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Editorial: Social psychological process and effects on the law

Colleen m. berryessa.

1 School of Criminal Justice, Rutgers University, Newark, NJ, United States

Clare S. Allely

2 School of Health and Society, University of Salford, Manchester, United Kingdom

Melissa de Vel-Palumbo

3 College of Business, Government and Law, Flinders University, Adelaide, SA, Australia

Yael Granot

4 Department of Psychology, Smith College, Northampton, MA, United States

Studying social psychological processes entails disentangling how people perceive, interact in, and react to our social world. This framework has been increasingly applied to studying law, with growing interest in the ways in which social contexts intersect with legal institutions and decision-making. Although the law may be viewed as insulated from social contexts, it is in fact ever-changing and shaped over time by society. Work at this intersection offers insights into how social psychology can impact the law, but also informs the law about the ways in which the public engages with and perceives legal principles, practices, and proceedings.

Although research at this intersection has begun to grow in recent years, many areas of empirical and theoretical work in this area continue to be under-studied, particularly across different countries and legal systems, those using more interdisciplinary frameworks in the study of these relationships, and in considering broader understandings and applications of social psychological processes to studying the law.

The 13 papers included in this Research Topic approach varied aspects of social cognition and its relationship to legal processes, providing important guidance on how we might explore these questions in future international work across different jurisdictions and countries. We are thrilled that researchers represented in this international collection hail from Australia, Canada, Chile, China, Hong Kong, Italy, Japan, the Netherlands, Spain, Sweden, and the United States.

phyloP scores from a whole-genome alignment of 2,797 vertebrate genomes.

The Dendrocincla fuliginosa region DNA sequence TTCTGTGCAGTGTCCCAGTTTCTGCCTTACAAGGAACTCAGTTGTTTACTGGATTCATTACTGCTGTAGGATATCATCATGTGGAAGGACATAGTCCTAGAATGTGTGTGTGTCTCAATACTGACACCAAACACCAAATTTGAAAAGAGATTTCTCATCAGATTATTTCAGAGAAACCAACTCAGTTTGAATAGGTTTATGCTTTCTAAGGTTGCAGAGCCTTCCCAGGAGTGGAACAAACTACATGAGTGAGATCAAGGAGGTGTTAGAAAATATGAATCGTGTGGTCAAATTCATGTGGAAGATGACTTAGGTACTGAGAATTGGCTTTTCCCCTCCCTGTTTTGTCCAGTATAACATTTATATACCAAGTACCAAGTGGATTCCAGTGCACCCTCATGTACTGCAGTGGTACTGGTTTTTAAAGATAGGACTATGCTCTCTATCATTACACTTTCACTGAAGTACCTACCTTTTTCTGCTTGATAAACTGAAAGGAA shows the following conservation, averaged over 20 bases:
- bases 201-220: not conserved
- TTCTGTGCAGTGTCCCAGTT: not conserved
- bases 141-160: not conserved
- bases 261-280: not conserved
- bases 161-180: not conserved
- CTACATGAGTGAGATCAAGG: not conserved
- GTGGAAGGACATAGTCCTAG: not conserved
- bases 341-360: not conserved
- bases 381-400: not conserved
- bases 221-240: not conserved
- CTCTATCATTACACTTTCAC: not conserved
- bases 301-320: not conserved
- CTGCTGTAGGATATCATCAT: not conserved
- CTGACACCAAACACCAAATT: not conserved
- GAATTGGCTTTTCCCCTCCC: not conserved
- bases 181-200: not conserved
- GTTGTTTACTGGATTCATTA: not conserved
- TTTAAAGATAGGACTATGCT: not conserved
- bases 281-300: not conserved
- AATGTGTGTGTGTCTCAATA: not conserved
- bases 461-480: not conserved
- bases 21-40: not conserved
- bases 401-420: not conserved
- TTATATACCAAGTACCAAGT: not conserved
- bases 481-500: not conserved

Grosfeld et al. survey members of the European Union (EU), finding that value alignment, particularly in relation to binding values, plays a significant role in affecting the public's views on the perceived legitimacy of the Court of Justice of the EU (CJEU) and the EU more broadly.

Younan and Martire present two experimental studies to U.S. participants on the effects of expert likeability. They find that likeability may influence judgments on experts' persuasiveness and testimony quality, but may not necessarily affect support for particular sentencing outcomes.

Kurinec and Weaver also use two online experiments to show that the speech stereotypicality of Black Americans may activate racial stereotypes and racial phenotype bias, which influence suspect descriptions and eyewitness identifications.

Albrecht and Nadler test how the composition of crime news articles contributes to reader perceptions of moral blameworthiness and corresponding punishment attributions of vehicular homicide offenders. This study suggests that lay support for more severe punishment is affected by participants' characteristics, particularly political affiliation, when the immigration status of a suspect is provided and uncovers how differential reporting on suspects' personal characteristics may affect public views on blameworthiness.